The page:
Senate Minority Leader Mitch McConnell (R-Ky.) took to the Senate floor Thursday morning to chastise Democrats for completely disregarding even the president’s wishes for student loan reform, commenting that it should have been a non-controversial “slam dunk” issue.
His comments preceded the chamber’s votes on two different bills, both of which would prevent the interest rates on federal student loans from doubling on July 1, however neither of them managed to muster the 60 votes needed to end debate on the bills.
“Both the President and Republicans want to prevent rates from going up in July,” McConnell said in his speech. “And the ideas Republicans have put forward on this issue are actually quite similar to what the President has already proposed. So this should’ve been a slam dunk.”
The Republicans’ bill, which was introduced by Sen. Tom Coburn (R-Okla.) and is similar to the bill the House passed last month, was shot down by a vote of 57-40. The Democrats’ bill, introduced by Sen. Jack Reed (D-R.I.), also failed to clear the procedural vote to end debate on the legislation by a vote of 51-46. Their bill would have only kept the student loan interest rates down for two more years.
McConnell described the Democrats’ plan as one that “fails the very benchmarks of the President himself,” noting that the plan would ultimately cost taxpayers more than $8 billion dollars while only saving students an average of $6 a month.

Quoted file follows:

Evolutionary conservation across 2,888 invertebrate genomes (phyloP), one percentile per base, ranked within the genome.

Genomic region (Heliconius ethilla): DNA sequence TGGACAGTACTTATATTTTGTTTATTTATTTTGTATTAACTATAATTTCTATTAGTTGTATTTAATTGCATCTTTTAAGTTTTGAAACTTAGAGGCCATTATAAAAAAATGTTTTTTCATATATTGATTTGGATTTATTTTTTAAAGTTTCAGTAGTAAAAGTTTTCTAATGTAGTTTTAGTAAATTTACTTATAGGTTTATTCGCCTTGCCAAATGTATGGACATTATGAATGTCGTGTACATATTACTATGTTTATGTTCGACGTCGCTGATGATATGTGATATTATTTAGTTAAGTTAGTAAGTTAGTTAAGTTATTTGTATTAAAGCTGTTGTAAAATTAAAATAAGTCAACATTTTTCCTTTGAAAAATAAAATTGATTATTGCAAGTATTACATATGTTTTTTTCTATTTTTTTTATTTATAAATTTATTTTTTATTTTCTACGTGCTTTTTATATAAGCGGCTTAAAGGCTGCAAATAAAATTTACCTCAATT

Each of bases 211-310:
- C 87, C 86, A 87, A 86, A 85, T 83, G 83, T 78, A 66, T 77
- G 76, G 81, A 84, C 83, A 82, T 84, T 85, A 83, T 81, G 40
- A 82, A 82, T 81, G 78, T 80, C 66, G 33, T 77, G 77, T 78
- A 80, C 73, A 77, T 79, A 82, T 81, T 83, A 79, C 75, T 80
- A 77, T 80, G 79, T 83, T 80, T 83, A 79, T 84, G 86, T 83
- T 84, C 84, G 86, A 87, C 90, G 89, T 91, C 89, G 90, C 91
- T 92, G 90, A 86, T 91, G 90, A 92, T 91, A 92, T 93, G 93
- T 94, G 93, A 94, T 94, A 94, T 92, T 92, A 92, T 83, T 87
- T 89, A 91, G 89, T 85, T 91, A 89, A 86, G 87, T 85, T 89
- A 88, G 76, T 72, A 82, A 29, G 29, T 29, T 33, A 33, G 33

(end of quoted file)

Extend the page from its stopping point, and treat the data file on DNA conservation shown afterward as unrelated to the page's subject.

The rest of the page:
“We owe [students] certainty and stability, and permanent reform along the lines Republicans and President Obama have called for will do that,” McConnell said. “So it’s time for Democrats in Washington to put the campaigning aside and work with us to enact just that type of reform.”
According to the nonprofit organization American Student Assistance, nearly 60 percent of college students take out loans to pay for college tuition. In addition, the amount of money that Americans owe in student loans is now greater than that owed in credit card debt.
The interest rates on student loans were set to double last year, however Congress delayed the increase by a year in a last-minute vote.